Applicable Commitment Period Where No Projected Disposable Income

Posted by NCBRC - February 15, 2013

The Bankruptcy Court for the Eastern District of North Carolina found that the applicable commitment period set forth in section 1325(b)(1)(B) does not apply to above-median debtors with zero or negative disposable income and that early termination of the plan does not alter the debtor’s projected disposable income calculation. In re Ballew, 12-4059 (Bankr. E.D. N.C. Jan. 11, 2013).

In that case, the court consolidated nineteen chapter 13 cases which the trustee had moved to dismiss for failure to contribute all debtors’ disposable income for the benefit of unsecured creditors. The trustee sought to overturn precedent permitting such early termination. See, e.g., Musselman v. eCast Settlement Corp. (In re Musselman), 394 B.R. 801 (E.D.N.C. 2008); In re Alexander, 344 B.R. 742, 750–51 (Bankr. E.D.N.C. 2006). The trustee’s theory was that when a plan that terminates early is confirmed, at the cessation of plan payments the debtor, no longer responsible for paying income into the plan, has a sudden increase in disposable income and should therefore have to pay that increased income into a plan lasting for the entire commitment period. Because this increase is known or virtually certain to occur, the trustee argues, the reasoning and holding of Hamilton v. Lanning, 560 U.S. ___, 130 S. Ct. 2464, 177 L. Ed. 2d 23 (2010), applies.

The questions before the court, therefore, were twofold: 1) whether projected disposable income as determined at the outset of the plan remains the same even where the debtor has shortened the life of the plan by increasing plan payments, and 2) whether the 60 month applicable commitment period applies to debtors with zero or negative income.

Addressing the first issue, the court was persuaded by the reasoning in In re Moore, 482 B.R. 248 (Bankr. C.D. Ill. 2012), in which an unsecured creditor sought to increase the debtor’s plan payments after the debtor paid off a secured creditor outside the plan prior to termination of the plan. Significantly, when proposing their plan, the debtors had calculated what they owed to the secured creditors and spread that amount over 60 months for purposes of calculating projected disposable income. The Illinois court found that the fact that they paid the debts off more quickly than the 60 month period did not alter the appropriate calculation of projected disposable income.

The same was true for the debtors in Ballew. When proposing their plans, they calculated their expenses in accordance with the Means Test, amortizing those payments over a 60 month period, and determining plan payments in such a way that the entire amount would be paid into the plan, accounting for the shorter term by an increase in plan payments. The court found that debtors should not be penalized for making larger payments than required. “If the debtors decide to pay a larger monthly payment over a shorter time, it does not follow that the disposable income calculation was incorrect.” This does not contravene Lanning. The Lanning Court made clear that the mechanical approach to projected disposable income is presumed to be an accurate representation of projected disposable income subject to anticipated changes occurring during the life of the plan. Where the actual income and expenses are not expected to change, the fact that alterations may be made with respect to how that projected disposable income is paid and over what period of time, does not change the original calculation.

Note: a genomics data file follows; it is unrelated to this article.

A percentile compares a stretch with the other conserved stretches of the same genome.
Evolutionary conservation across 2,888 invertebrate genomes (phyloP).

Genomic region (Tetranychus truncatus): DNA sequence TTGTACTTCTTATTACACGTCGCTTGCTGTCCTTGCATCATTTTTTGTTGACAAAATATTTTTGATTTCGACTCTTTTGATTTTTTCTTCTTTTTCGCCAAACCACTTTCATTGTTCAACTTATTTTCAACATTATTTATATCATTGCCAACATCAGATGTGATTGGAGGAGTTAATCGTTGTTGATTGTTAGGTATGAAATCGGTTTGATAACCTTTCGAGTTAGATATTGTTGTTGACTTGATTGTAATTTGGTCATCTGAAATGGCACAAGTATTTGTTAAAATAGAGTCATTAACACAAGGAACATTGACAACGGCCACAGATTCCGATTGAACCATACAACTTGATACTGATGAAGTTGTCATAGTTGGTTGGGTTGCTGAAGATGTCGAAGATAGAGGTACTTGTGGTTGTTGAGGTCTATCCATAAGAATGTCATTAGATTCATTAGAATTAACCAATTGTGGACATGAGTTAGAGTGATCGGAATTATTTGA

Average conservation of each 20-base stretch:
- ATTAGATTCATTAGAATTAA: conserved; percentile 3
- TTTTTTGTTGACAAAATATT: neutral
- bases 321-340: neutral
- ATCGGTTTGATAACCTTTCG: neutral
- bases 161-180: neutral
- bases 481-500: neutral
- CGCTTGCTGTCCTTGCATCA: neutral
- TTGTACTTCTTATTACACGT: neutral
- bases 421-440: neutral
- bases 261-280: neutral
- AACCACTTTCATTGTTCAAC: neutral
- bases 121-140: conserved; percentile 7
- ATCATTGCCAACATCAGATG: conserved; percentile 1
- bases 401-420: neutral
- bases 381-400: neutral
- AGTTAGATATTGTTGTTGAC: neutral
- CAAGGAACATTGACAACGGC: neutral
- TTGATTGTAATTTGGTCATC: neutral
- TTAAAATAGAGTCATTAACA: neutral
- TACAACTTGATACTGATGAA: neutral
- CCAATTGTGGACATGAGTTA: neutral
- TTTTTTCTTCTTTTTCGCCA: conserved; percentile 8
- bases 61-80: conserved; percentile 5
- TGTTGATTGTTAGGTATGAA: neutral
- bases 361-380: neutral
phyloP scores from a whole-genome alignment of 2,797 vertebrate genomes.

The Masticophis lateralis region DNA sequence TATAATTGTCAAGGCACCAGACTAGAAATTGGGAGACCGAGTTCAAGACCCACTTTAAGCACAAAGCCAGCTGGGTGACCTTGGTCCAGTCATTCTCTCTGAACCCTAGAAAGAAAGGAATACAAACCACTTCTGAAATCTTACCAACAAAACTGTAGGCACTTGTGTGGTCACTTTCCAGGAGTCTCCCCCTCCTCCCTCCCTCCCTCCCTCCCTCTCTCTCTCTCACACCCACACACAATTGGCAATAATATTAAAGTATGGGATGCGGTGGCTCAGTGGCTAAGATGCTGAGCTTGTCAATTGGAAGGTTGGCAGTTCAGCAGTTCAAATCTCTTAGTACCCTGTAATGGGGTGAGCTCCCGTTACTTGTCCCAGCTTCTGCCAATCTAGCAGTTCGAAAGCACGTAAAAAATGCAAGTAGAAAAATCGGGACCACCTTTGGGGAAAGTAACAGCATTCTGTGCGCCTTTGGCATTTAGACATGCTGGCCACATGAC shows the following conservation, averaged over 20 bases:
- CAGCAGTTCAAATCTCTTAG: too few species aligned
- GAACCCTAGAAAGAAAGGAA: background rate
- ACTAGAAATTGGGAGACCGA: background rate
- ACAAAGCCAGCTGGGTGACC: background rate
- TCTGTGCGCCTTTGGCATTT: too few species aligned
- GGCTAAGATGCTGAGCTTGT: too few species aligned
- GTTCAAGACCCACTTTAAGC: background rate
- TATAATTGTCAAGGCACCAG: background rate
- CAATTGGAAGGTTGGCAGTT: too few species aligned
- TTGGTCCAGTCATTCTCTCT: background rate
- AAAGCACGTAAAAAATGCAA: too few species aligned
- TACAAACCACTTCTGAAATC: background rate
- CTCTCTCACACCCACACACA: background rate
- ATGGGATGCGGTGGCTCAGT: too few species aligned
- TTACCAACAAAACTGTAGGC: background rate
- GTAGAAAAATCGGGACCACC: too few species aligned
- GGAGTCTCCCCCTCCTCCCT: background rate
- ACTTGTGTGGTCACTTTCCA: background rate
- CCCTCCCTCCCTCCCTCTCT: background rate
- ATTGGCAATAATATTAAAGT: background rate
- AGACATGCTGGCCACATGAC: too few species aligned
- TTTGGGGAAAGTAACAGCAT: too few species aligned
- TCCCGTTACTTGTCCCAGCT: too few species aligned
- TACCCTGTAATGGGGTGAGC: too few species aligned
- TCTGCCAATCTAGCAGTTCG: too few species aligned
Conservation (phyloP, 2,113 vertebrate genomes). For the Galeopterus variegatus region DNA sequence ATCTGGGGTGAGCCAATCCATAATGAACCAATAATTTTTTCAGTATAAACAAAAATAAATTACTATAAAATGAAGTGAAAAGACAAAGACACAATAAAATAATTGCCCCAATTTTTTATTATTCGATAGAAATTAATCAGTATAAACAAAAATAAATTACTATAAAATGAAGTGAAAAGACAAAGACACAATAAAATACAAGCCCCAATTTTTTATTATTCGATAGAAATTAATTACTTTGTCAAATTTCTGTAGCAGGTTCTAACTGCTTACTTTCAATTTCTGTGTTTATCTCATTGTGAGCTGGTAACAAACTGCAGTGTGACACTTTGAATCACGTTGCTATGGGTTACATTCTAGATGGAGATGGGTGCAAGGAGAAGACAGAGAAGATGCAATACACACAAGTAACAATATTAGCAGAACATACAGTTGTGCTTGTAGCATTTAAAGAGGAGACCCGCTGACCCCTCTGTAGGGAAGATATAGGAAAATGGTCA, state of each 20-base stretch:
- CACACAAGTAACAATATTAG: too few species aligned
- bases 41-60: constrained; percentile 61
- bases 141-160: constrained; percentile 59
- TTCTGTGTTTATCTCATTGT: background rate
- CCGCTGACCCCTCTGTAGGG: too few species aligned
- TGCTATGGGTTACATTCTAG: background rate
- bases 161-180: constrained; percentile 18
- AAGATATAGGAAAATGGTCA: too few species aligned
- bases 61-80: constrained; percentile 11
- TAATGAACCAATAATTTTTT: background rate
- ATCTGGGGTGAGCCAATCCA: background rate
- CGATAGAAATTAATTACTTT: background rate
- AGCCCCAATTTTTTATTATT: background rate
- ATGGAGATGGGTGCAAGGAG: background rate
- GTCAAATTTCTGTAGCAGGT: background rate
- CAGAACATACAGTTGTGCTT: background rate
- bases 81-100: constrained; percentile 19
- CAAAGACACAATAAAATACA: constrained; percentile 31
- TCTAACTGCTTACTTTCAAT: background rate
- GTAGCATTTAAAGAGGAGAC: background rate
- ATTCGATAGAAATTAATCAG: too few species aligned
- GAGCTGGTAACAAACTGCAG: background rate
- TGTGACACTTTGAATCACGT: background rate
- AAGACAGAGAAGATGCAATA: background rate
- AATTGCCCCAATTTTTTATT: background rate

Turning to the second issue, whether the applicable commitment period is a temporal requirement, or a multiplier, the court noted a third, hybrid approach under which the plan period must comply with the 36 or 60 month period where there is projected disposable income, but need not comply when the debtor has zero or negative disposable income as discussed in In re Kagenveama, 541 F.3d 868, 875–78 (9th Cir. 2008), overruled on other grounds, Lanning, 130 S. Ct. at 2478. This approach conforms to the plain text of the Code under which sections 1322 and 1325 make the applicable commitment period contingent on the existence of disposable income. Agreeing with Alexander and Musselman, the court found that where that income is absent, “there is no need to extend plans artificially.”

The issue of whether the applicable commitment period comes into play when the debtor has zero or negative disposable income has been batted about the circuit courts to some extent with the Sixth and Eleventh Circuits finding that it is a temporal requirement under all circumstances. Baud v. Carroll (In re Baud), 634 F.3d 327, 338 (6th Cir. 2011); Whaley v. Tennyson (In re Tennyson), 611 F.3d 873, 877–78 (11th Cir. 2010). The Ninth Circuit is currently reviewing its decision in Kagenveama, in the cases of Danielson v. Flores (In re Flores), 692 F.3d 1021, 1027 (9th Cir. 2012), rehearing en banc granted, No. 11–55452, 2012 WL 6618328 (9th Cir. Dec. 19, 2012), and American Express v. Henderson, No. 11-35864 (9th Cir.). NACBA has filed amicus briefs in both those cases.

Ballew opinion


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